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I'm doing a project where I want to start and stop recording of accelerometer data set up to measure the vertical acceleration Z axis of a car's suspension movement when it hits a pothole. I want to be able to do FFT on the accelerometer data and try to find a "pattern" that represents a pothole event so I can detect potholes from other events just as car door slamming shut, etc...

My question is I'm not sure what sampling rate I would need to be sampling to get the SHM of the suspension when it hits the pothole. Right now I just have my accelerometer a KXPS5-3157 in analog mode connected to my Arduino and I have a button that you hold in to have it log data, when you let go of the button it will stop logging and start a new session. I do this so I can press and hold the button right before I drive over a pothole to get the data.

Should I use Timer1 for example? I think I would need accurate timing with the acceleration data to make it meaingful? Since Acceleration is with time, I'm not sure what sampling rate or how to make the Arduino do like 1 sample/sec or 10 samples/sec. It seems like the frequency of the pothole with the suspension operations in the 5 to 10HZ range of mechanical motion. Rarely anything after 13HZ dies out fast below 3dB so it can be ignored.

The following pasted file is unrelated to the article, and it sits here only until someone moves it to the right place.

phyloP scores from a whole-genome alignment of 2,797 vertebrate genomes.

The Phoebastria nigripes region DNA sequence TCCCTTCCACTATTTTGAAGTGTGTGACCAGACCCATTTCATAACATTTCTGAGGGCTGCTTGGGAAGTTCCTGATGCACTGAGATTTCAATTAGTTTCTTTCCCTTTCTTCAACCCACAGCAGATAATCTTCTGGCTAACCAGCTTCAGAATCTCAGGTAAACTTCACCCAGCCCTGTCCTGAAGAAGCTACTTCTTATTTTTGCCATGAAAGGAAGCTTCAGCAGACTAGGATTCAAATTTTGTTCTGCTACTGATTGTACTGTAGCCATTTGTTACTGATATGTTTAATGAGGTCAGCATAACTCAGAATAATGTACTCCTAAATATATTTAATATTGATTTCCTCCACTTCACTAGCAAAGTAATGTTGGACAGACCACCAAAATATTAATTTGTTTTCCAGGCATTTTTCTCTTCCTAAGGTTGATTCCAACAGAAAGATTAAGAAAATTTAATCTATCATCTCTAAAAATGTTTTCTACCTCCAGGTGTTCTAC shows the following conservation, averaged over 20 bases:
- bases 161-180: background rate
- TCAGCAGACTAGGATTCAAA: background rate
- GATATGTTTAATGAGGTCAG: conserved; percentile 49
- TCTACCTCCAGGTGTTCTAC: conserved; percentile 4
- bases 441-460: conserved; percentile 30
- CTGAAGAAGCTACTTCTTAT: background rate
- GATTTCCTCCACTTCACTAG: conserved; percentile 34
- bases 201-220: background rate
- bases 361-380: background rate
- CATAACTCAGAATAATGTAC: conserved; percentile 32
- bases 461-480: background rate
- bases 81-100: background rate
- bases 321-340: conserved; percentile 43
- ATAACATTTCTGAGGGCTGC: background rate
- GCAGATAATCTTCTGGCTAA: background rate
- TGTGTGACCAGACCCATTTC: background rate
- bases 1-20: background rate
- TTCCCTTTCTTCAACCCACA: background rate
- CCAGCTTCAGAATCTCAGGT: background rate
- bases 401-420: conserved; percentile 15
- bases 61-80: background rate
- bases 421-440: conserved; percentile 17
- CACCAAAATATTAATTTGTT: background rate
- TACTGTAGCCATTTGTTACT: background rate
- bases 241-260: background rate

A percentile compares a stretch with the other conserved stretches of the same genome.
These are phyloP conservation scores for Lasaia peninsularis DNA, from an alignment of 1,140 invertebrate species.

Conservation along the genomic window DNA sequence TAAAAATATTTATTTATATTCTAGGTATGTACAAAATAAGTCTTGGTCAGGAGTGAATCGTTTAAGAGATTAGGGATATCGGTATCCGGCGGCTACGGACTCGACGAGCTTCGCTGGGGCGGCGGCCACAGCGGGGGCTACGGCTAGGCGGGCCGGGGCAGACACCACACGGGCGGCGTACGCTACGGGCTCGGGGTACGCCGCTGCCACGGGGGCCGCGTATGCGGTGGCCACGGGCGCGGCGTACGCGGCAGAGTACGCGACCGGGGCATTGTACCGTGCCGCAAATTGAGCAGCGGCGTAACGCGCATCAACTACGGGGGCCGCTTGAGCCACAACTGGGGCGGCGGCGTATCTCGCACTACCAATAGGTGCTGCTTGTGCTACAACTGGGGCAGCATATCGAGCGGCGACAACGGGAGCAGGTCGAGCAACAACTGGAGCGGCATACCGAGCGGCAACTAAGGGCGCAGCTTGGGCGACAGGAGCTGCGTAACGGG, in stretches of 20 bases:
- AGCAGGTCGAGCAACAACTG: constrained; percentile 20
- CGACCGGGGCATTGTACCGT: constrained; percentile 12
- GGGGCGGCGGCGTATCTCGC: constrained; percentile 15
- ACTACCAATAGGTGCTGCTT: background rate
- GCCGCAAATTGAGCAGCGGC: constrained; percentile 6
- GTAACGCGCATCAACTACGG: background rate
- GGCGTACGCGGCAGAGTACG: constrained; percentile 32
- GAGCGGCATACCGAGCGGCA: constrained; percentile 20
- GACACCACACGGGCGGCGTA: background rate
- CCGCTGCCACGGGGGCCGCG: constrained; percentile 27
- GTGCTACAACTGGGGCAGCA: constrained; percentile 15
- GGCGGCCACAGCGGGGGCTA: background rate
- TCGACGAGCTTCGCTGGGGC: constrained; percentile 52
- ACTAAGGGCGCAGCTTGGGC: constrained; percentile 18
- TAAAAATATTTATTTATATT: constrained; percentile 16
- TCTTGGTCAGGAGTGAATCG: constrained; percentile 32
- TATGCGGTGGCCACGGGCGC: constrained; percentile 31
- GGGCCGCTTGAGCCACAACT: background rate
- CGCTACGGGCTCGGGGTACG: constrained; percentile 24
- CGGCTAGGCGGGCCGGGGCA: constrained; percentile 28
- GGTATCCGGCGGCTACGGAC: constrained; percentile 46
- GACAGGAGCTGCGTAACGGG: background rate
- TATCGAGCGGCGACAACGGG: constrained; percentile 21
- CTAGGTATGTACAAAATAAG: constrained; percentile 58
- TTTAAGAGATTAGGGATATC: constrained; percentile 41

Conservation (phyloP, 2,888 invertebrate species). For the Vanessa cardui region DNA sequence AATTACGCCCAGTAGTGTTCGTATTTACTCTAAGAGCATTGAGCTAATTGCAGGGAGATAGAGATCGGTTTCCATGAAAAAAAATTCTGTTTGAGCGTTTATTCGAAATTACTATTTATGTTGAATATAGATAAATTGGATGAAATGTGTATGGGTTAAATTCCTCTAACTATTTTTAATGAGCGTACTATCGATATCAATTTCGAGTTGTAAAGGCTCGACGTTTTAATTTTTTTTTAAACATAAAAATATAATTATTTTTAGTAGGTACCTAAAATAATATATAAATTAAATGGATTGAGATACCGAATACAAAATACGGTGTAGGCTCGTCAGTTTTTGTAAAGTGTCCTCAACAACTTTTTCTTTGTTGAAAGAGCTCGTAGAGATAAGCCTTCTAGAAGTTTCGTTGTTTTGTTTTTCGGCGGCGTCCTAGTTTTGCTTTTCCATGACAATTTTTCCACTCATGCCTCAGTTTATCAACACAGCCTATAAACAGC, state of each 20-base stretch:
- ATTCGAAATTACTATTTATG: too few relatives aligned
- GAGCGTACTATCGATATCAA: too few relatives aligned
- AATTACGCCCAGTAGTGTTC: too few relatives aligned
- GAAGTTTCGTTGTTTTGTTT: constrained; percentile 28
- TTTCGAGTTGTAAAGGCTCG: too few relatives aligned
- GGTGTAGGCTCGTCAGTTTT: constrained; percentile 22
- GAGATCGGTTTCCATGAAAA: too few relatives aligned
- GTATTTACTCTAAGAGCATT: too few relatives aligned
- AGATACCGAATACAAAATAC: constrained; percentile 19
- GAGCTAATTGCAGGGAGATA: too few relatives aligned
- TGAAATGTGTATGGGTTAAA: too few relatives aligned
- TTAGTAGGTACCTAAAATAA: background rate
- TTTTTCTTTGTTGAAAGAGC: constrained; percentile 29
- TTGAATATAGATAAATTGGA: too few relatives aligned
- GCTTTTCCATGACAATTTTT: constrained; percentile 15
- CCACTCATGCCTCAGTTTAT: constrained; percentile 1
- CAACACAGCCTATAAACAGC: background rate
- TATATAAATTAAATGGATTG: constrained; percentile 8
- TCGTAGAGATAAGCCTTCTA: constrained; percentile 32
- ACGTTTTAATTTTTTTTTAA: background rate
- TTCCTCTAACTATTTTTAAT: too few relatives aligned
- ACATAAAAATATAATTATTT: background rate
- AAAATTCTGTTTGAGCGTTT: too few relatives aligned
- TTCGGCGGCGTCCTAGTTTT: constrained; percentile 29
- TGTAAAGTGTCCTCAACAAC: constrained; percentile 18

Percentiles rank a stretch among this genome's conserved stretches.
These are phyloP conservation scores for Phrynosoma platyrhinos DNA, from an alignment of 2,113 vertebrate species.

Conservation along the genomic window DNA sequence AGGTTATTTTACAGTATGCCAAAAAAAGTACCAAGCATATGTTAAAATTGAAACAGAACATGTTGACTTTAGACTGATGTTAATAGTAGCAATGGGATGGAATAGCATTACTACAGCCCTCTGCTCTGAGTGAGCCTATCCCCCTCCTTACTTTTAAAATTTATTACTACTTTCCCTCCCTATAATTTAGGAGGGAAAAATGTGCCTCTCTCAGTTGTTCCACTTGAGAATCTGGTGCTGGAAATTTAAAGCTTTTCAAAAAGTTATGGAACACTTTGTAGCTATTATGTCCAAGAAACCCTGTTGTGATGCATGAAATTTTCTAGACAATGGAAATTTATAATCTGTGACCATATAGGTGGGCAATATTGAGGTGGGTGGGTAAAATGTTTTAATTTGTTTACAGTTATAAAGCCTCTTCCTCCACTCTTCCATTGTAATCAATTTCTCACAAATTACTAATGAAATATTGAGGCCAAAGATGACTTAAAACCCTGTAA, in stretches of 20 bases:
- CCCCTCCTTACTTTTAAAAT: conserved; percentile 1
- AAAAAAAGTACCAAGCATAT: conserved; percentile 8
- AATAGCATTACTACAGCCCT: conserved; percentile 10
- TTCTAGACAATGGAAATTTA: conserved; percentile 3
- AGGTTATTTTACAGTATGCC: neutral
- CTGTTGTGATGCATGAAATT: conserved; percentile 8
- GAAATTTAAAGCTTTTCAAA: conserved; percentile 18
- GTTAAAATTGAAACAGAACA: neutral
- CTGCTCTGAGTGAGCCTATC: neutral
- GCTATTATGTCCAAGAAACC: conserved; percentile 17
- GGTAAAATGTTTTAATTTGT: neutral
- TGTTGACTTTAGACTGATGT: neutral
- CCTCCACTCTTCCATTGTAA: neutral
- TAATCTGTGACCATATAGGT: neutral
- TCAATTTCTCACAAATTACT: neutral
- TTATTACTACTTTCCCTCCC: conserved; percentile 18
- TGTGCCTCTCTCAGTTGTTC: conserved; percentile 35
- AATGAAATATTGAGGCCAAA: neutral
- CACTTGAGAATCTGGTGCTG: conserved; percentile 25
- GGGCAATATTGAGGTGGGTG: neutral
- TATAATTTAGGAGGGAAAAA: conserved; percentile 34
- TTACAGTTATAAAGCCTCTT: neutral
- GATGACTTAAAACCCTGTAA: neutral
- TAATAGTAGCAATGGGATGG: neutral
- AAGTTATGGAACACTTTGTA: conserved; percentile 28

Any idea on how to detect pothole events? Not even sure FFT would be the right direction. I want to plot the data from the serial port, but plotting it right now I just have acceleration with no time reference???? I think I need a time reference with the data

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Yes, you need a time reference. A timer interrupt which sets off the ADC conversion is usually the best bet. Its also possible to let the ADC free-run and use periodic (every n-th) reading. That makes for OK time data, if not great.

As for the frequency of sampling, what you need to figure out is the bandwidth that you need. Suppose the vibrations that ensue are have a frequency of x Hz, you would need atleast 2x Hz to reconstruct a vibration assuming its purely sinusoidal. This is sort of a theoretical limit. Since a pothole isn't going to produce a sinusoidal vibration, and theory doesn't always translate directly to real life, you'd probably need to sample at atleast 10x Hz.

For something like a car, I would guess the vibrations to be in the order of, say, 10Hz to 1KHz. (For reference, buildings generally vibrate at sub 1-Hz. Small metallic objects designed to withstand vibration and things like rockets would vibrate in the 50-200 Hz range. Tuning forks vibrate at Kilohertz, usually , like the 32.768 KHz tuning forks commonly used in electronics for time keeping, and quartz crystals vibrate in the MHz range). So a sampling rate of above 10KHz is porbably more than enough. You could try with less and see if it works, but I really haven't done any calculations for cars to be sure. I'm fairly confident 1KHz should be as far as the vibrations should go, and it'll probably be less than than in reality.

EDIT : If you're only really interested in the large scale vibration of the car, as you say 10-13Hz is what you are interested in, 100Hz should be enough. I'd sample at 1KHz to be safe.

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